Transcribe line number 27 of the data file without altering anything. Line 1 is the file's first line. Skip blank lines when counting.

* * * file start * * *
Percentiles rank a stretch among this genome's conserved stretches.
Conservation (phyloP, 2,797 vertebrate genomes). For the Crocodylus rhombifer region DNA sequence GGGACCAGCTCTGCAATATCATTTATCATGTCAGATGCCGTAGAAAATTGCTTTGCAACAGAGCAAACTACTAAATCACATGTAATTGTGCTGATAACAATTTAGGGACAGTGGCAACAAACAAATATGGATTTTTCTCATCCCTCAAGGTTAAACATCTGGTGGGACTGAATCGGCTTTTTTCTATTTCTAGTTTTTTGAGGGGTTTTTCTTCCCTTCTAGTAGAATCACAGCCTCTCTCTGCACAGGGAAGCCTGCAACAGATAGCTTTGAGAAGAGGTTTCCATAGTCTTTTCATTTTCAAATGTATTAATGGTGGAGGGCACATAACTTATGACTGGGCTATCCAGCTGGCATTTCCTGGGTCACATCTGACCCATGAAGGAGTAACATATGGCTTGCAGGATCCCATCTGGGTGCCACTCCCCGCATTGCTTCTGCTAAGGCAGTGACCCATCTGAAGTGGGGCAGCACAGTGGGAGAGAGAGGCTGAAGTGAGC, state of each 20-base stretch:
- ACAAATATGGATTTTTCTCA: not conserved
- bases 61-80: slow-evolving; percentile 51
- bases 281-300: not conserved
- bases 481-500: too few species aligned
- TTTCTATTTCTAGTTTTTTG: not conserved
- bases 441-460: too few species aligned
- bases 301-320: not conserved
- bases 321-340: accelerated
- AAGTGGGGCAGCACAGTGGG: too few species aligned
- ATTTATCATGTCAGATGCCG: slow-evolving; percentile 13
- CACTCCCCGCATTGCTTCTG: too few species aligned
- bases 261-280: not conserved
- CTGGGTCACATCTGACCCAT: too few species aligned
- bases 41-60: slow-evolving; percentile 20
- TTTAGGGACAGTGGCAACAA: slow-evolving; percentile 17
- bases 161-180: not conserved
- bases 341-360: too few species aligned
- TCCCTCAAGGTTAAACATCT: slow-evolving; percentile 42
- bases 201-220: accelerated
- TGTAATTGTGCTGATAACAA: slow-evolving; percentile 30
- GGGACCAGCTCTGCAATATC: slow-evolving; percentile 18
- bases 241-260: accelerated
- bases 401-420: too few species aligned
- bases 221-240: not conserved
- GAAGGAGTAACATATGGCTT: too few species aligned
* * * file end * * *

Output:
- GAAGGAGTAACATATGGCTT: too few species aligned